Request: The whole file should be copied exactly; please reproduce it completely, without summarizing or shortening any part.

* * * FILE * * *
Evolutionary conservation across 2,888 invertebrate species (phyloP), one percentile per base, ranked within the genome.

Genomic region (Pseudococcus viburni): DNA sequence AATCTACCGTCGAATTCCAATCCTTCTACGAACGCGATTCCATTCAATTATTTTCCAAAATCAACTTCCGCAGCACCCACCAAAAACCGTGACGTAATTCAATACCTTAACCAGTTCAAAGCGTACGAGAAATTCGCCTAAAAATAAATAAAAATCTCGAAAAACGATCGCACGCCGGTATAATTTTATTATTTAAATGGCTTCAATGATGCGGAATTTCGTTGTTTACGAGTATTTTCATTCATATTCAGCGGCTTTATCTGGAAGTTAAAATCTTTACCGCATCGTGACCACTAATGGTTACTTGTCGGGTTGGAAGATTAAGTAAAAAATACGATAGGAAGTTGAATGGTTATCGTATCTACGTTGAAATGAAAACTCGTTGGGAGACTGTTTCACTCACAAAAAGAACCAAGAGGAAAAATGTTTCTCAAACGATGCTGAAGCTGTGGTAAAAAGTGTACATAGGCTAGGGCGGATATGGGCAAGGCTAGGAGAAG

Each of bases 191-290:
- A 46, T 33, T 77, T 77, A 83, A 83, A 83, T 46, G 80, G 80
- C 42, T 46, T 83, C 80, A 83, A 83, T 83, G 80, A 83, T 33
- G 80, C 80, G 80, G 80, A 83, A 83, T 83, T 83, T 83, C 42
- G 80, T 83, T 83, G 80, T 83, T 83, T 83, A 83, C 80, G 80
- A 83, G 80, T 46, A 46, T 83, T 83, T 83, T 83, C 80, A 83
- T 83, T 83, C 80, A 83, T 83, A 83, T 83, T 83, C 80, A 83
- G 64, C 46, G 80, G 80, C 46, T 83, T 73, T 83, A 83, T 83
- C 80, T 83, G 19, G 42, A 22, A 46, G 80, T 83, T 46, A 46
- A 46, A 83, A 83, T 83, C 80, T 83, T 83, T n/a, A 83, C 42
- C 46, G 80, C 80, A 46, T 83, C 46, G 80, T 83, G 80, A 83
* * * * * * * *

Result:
Evolutionary conservation across 2,888 invertebrate species (phyloP), one percentile per base, ranked within the genome.

Genomic region (Pseudococcus viburni): DNA sequence AATCTACCGTCGAATTCCAATCCTTCTACGAACGCGATTCCATTCAATTATTTTCCAAAATCAACTTCCGCAGCACCCACCAAAAACCGTGACGTAATTCAATACCTTAACCAGTTCAAAGCGTACGAGAAATTCGCCTAAAAATAAATAAAAATCTCGAAAAACGATCGCACGCCGGTATAATTTTATTATTTAAATGGCTTCAATGATGCGGAATTTCGTTGTTTACGAGTATTTTCATTCATATTCAGCGGCTTTATCTGGAAGTTAAAATCTTTACCGCATCGTGACCACTAATGGTTACTTGTCGGGTTGGAAGATTAAGTAAAAAATACGATAGGAAGTTGAATGGTTATCGTATCTACGTTGAAATGAAAACTCGTTGGGAGACTGTTTCACTCACAAAAAGAACCAAGAGGAAAAATGTTTCTCAAACGATGCTGAAGCTGTGGTAAAAAGTGTACATAGGCTAGGGCGGATATGGGCAAGGCTAGGAGAAG

Each of bases 191-290:
- A 46, T 33, T 77, T 77, A 83, A 83, A 83, T 46, G 80, G 80
- C 42, T 46, T 83, C 80, A 83, A 83, T 83, G 80, A 83, T 33
- G 80, C 80, G 80, G 80, A 83, A 83, T 83, T 83, T 83, C 42
- G 80, T 83, T 83, G 80, T 83, T 83, T 83, A 83, C 80, G 80
- A 83, G 80, T 46, A 46, T 83, T 83, T 83, T 83, C 80, A 83
- T 83, T 83, C 80, A 83, T 83, A 83, T 83, T 83, C 80, A 83
- G 64, C 46, G 80, G 80, C 46, T 83, T 73, T 83, A 83, T 83
- C 80, T 83, G 19, G 42, A 22, A 46, G 80, T 83, T 46, A 46
- A 46, A 83, A 83, T 83, C 80, T 83, T 83, T n/a, A 83, C 42
- C 46, G 80, C 80, A 46, T 83, C 46, G 80, T 83, G 80, A 83